In her own words: What remains for Maria Quiñones Sánchez’s legacy
After Quiñones Sánchez stepped down from the mayoral primary, we had more questions than answers.
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The weather, at a near-cloudless 76 degrees, was unlike anything Philadelphia had experienced in months. Maria Quiñones Sánchez was soaking up every bit of sun with a brief morsel of relief from the scrutiny she had faced over the last year.
As of Wednesday, April 25, her schedule remained packed still. It wasn’t common for her to take a break, let alone a quick vacation.
Agreeing to meet for an exit interview inside her campaign’s headquarters in Center City, Quiñones Sánchez, a local government stoic and former mayoral candidate who drove the continuing conversation around Latinos in Philadelphia beyond wayward elections, could only think about her trip to Puerto Rico for a minute.
Quiñones Sánchez was clothed in an emerald green jumpsuit overlaid with a multicolored wrap that swirled twice over her shoulders and spoke about having some respite and shopping. She had a trip later that night to see some family and catch up on some shopping before heading back to Philly and wrapping up loose ends before the May primary.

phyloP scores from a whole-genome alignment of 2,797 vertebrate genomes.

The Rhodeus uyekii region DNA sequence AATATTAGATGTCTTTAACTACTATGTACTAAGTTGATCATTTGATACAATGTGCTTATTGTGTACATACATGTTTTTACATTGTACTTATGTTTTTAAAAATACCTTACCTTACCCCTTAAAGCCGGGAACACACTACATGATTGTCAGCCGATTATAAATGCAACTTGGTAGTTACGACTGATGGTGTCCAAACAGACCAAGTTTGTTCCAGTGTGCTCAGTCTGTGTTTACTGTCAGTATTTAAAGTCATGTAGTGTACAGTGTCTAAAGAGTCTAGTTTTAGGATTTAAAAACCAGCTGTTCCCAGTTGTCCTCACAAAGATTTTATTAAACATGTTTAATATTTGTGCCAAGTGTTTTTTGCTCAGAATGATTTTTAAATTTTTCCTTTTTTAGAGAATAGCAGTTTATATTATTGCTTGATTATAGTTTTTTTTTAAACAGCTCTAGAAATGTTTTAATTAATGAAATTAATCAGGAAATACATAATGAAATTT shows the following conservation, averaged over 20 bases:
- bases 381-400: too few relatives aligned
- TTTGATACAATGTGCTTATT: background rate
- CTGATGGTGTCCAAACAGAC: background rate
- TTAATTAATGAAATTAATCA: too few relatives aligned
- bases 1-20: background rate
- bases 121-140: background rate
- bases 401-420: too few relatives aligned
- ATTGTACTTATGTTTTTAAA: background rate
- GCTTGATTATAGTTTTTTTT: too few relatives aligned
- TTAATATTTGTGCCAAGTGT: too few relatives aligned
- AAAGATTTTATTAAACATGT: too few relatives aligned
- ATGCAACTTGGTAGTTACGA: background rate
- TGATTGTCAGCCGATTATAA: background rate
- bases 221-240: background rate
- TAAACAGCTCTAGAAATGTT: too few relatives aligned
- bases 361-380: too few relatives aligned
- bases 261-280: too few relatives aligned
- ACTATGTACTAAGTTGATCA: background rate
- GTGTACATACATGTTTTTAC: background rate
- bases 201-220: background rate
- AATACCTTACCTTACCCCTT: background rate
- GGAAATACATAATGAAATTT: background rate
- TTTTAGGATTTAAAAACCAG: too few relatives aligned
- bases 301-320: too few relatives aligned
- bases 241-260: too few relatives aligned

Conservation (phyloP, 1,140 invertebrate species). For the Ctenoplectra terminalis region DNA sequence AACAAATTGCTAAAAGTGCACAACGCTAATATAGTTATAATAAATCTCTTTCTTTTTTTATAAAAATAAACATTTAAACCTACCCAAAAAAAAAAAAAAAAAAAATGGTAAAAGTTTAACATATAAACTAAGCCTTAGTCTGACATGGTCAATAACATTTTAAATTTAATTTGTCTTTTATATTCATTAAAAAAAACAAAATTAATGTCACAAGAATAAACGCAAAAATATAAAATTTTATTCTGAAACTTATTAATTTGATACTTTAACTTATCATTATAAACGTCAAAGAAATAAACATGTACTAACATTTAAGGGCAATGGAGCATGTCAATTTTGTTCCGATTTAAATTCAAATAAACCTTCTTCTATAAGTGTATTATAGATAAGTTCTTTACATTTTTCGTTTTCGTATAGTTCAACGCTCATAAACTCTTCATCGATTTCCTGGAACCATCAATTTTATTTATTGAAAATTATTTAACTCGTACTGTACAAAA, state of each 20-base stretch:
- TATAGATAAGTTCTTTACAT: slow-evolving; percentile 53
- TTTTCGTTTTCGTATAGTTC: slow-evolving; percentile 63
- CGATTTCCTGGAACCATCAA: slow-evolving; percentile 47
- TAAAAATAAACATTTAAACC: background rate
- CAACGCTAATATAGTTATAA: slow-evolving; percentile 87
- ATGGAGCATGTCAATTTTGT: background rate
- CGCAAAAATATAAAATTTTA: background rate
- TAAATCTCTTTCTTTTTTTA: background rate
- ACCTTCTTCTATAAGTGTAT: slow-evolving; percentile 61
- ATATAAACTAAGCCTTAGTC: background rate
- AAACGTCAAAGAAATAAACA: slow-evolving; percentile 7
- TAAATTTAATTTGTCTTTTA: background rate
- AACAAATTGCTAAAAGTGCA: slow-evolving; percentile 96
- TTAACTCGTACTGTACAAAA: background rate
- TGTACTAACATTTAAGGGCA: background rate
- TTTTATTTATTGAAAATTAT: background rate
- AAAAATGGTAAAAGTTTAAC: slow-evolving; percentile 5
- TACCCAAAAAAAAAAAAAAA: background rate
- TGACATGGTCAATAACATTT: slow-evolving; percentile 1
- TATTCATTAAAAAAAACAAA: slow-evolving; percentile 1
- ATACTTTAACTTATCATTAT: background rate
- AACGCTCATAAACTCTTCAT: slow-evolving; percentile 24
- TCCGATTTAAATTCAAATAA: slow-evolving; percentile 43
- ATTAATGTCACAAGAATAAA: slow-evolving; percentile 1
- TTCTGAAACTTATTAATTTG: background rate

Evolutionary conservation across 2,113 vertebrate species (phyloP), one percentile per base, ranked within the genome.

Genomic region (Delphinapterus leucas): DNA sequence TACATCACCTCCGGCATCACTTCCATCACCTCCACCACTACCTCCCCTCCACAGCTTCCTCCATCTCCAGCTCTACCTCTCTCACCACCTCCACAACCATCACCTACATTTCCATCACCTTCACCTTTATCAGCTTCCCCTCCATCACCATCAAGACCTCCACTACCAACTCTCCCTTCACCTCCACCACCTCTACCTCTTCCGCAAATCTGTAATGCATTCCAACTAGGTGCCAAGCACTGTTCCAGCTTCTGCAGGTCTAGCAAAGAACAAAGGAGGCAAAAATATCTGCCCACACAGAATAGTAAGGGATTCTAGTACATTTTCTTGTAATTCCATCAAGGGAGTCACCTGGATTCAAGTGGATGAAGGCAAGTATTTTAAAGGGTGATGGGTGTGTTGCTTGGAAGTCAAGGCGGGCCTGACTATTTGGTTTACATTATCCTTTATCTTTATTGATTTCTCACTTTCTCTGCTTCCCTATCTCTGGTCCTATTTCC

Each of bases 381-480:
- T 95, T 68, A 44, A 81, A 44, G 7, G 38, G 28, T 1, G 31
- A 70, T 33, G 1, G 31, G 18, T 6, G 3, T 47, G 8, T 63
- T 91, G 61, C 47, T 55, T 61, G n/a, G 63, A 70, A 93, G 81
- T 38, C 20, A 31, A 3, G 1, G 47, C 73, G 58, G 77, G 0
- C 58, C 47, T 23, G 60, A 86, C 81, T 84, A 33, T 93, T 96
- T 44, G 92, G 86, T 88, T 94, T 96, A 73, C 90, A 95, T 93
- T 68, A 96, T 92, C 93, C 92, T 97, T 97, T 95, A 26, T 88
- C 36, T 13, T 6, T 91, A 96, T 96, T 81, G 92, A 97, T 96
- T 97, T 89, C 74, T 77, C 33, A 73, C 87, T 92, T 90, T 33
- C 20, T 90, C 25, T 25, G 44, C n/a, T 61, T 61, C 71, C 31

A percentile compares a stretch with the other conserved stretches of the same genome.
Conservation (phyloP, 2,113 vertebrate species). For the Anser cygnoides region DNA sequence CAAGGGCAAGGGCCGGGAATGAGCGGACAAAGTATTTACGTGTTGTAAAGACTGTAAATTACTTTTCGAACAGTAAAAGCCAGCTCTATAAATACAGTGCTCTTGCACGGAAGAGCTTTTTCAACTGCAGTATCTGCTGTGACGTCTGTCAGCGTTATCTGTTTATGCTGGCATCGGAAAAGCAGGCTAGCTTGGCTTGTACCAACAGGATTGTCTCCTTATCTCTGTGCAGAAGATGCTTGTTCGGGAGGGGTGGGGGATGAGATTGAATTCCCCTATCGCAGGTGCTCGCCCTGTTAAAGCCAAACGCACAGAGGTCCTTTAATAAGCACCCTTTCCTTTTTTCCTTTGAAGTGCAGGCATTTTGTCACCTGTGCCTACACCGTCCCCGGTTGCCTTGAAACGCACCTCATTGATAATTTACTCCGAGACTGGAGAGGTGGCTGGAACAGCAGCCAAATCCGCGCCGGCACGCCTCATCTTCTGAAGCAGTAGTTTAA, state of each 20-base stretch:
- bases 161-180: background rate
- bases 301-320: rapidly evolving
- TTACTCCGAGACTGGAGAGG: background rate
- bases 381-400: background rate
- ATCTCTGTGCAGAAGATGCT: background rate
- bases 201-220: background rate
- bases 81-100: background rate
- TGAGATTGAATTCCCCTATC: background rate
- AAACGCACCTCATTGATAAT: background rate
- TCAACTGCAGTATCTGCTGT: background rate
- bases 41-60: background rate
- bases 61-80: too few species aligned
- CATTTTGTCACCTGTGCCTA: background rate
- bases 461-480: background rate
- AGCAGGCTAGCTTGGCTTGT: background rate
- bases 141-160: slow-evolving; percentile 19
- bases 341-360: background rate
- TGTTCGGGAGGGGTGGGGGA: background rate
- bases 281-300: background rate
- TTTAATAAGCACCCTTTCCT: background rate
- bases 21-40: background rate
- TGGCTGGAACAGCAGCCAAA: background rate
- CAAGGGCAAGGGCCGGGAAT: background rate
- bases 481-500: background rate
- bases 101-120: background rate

Those loose ends? Mobilizing the Latino community to vote, a possible endorsement, and writing an agenda that outlined a “role in the future of the city” for Spanish-speaking communities that “cannot be denied,” part of the agenda reads.
And indeed, Quiñones Sánchez affirmed her community’s place in the tenth-largest city in America.
Still, there are more questions than answers about whether she’ll endorse and who, where her focus will be in the coming weeks, and what’s next in her career.
Racing to be seen
September was fast approaching, and then-District 7 Councilmember Quiñones Sánchez and the team she had assembled to run the mayoral crusade were scrambling to secure her seat in District 7. They were behind schedule, and valuable time in the Summer to begin fundraising was lost, which had been her primary concern well before she announced.
Months, countless forums with key stakeholders, and hundreds of thousands in campaign expenses later, fundraising deprived the team’s ability to hold enough momentum to primary day, May 16.